Looking at brands facebook “strategy” (if we can be that grand) is interesting. Most brands think simply think that having a page and posting a status update is enough , if you are an uber brand with fanatics whom think any updates is “amazing”. For the majority of the brands this is simply not good enough to engage fans and keep them from “hiding you” – the equivalent (almost) of the email unsubscribe.
Brands need to think clever. You wouldn’t produce a TV ad that says
Hi, I’m <insert brand name> did you have a good weekend?
so why do the same on facebook. The trick has to still be to intrigue and get impact not simply spam your users. Ask yourselves whats better – 100 random status updates across the month about the weather, the weekend and what you’ve got in store this week OR one post that intrigues and engages your fan-base and causes them to click and interact?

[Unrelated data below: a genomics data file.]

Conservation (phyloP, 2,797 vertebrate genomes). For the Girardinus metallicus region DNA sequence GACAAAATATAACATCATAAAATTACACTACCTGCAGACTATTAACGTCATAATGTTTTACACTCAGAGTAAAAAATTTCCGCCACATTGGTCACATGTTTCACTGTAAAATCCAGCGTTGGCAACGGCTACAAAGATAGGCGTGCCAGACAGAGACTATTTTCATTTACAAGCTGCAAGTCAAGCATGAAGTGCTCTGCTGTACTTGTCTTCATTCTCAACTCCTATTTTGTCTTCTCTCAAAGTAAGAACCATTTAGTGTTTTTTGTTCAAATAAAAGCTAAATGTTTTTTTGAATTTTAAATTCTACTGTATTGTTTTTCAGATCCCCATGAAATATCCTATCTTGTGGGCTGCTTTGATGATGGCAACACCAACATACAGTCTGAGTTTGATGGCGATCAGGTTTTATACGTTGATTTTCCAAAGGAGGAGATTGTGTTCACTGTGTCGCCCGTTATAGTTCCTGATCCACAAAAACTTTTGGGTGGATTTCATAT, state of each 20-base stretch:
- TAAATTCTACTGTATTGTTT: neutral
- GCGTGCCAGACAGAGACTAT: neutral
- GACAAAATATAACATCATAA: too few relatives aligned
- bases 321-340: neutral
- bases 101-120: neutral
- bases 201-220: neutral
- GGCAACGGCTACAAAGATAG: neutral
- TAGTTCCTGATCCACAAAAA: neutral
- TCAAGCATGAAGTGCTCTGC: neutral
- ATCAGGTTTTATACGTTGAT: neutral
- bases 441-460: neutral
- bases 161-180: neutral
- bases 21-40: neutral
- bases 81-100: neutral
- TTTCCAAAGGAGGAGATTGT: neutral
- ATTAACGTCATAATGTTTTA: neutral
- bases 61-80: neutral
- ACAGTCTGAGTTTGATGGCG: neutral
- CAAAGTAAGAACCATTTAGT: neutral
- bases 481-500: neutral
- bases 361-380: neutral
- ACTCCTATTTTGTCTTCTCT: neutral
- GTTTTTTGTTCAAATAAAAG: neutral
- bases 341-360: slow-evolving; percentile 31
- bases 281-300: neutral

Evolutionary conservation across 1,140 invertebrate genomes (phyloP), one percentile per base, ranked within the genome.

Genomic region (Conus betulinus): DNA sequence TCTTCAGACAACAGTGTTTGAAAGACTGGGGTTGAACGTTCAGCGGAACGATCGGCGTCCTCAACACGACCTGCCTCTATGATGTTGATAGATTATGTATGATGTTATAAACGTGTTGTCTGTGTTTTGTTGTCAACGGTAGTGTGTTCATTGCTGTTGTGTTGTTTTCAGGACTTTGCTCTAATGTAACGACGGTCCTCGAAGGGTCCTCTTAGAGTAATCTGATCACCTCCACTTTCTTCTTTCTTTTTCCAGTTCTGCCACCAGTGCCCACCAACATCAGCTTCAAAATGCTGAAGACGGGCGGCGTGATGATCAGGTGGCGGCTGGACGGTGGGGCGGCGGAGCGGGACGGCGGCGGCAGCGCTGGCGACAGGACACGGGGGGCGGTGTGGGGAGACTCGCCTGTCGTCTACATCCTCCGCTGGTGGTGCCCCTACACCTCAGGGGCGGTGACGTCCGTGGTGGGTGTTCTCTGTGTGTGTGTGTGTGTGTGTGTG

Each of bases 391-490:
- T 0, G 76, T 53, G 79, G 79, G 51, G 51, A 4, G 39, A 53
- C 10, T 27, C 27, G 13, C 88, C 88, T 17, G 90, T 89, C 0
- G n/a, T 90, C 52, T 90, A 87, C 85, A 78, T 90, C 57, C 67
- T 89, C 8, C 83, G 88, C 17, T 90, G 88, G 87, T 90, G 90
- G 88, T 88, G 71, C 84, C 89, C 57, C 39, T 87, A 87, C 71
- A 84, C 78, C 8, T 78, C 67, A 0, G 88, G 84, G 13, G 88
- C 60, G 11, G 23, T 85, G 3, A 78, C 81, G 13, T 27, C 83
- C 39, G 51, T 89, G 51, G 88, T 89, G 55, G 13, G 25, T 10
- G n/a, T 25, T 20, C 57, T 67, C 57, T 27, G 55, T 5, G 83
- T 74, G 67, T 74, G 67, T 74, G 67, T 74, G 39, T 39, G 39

Take the recent Breast cancer awareness campaign “I like it on the….” – the campaign created around women being “in the know” and keeping men guessing uses Facebook to its advantages. A simple campaign to interact with (simply change your status) an easy mechanic to get involved with (Tell other women to change their status updates) and one that immediately causes intrigue and then the awareness. You only have to look at the spike in google searches around the campaign time to instantly see how people actively searched to find out what this meant and, thus would have uncovered the message.